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BOSWELL, PA

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The patch housing in Boswell, PA is brick because the town's founder, Thomas Boswell, didn't want his coal town to burn down. The mine there was opened around 1901 by the United Coal Co. of Pittsburg, and later by Davis Coal Co. The final name of the operator of Boswell was Merchant's Coal Company. The mine closed on March 29, 1939 and the tipple was dismantled in 1940. Another coal mine at Boswell was called Atlantic Coal Co. This mine was located along present day Route 601 across from Boswell Lumber. All of this information comes from the Boswell Historical Society. (Jul. 2002 image by author)


A few of the company houses are even made out of cut stone. There are also wood framed company houses in Boswell. (Apr. 2009 image by author)


Three stone structures that remain from Boswell's coal mining days are, from left to right, the superintendent's house, the company store, and the former First National Bank of Boswell. I might add that most patch towns did not contain their own bank. (Apr. 2009 image by author)


A closer look at the Marchants Coal Company store. (Apr. 2009 image by author)


Unlike other Pennsylvania patches, Boswell contains this small private sector commercial district, although it's not exactly booming anymore. (Apr. 2009 image by author)


An omnipresent feature of small towns in Western Pennsylvania is the fire department horn, used to summon volunteer fire fighters in times of need. (Apr. 2009 image by author)


Saints Peter & Paul Russian Orthodox Church and rectory date back to 1918. (Apr. 2009 image by author)


The former Saint Stanislaus Catholic School is another magnificent stone building in Boswell. A church named in honor of Staninslaus is ususally found where there was a group of Polish immigrants. (Apr. 2009 image by author)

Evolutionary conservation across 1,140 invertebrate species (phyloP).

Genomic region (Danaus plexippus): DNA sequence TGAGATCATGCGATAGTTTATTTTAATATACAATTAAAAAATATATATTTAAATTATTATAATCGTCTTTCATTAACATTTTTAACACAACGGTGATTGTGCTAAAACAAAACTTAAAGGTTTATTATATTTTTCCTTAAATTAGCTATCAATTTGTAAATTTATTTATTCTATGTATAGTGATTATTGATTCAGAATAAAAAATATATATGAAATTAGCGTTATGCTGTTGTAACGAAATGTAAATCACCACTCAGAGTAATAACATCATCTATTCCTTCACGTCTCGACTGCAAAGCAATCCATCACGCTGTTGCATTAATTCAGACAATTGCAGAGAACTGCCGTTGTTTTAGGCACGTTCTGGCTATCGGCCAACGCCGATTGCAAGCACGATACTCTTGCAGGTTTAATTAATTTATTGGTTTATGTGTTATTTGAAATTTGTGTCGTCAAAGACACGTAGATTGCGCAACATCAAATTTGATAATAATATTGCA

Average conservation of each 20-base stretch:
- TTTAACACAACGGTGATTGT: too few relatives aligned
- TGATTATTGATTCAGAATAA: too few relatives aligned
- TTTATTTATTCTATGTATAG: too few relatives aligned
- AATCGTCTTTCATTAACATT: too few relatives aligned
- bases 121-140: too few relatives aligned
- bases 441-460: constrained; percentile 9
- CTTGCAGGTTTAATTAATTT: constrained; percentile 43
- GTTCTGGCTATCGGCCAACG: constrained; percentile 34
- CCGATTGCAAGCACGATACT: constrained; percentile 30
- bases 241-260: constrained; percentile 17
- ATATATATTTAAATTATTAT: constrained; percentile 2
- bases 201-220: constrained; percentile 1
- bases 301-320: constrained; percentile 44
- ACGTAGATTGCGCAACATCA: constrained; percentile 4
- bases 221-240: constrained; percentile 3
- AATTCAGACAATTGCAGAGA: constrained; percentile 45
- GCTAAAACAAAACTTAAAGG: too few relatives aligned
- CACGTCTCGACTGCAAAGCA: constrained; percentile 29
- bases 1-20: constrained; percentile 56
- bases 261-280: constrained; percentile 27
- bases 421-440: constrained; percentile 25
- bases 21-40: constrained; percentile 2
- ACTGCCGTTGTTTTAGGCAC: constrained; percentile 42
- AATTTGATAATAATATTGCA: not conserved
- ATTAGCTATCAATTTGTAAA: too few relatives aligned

This is the former Saint Stanislaus Catholic Church, now All Saints Catholic Church. As is evidenced by the cars parked around it, 10:00 mass is going on inside on this sunny April morning. (Apr. 2009 image by author)


This building was the power house for the Boswell mine, but is now being used by North Star Equipment. (Apr. 2009 image by author)


I ventured across Quemahoning Creek and stumbled into Orenda Park. This is a public park that is built around the ruins of the Boswell mine! It is a combination of recreation and preservation. Pictured here are foundations that probably one supported a conveyor or tram. (Apr. 2009 image by author)


Walking trails wind between burned coal refuse in Orenda Park. (Apr. 2009 image by author)


A under-cutting machine is displayed in the park. There are also historical markers, some even with audio, to educate visitors about the mining history of Boswell. Overall, it is a well exectued and effective effort in historical preservation. (Apr. 2009 image by author)


Former Boswell coal mines pump house on the banks of Quemahoning Creek. (Apr. 2009 image by author)


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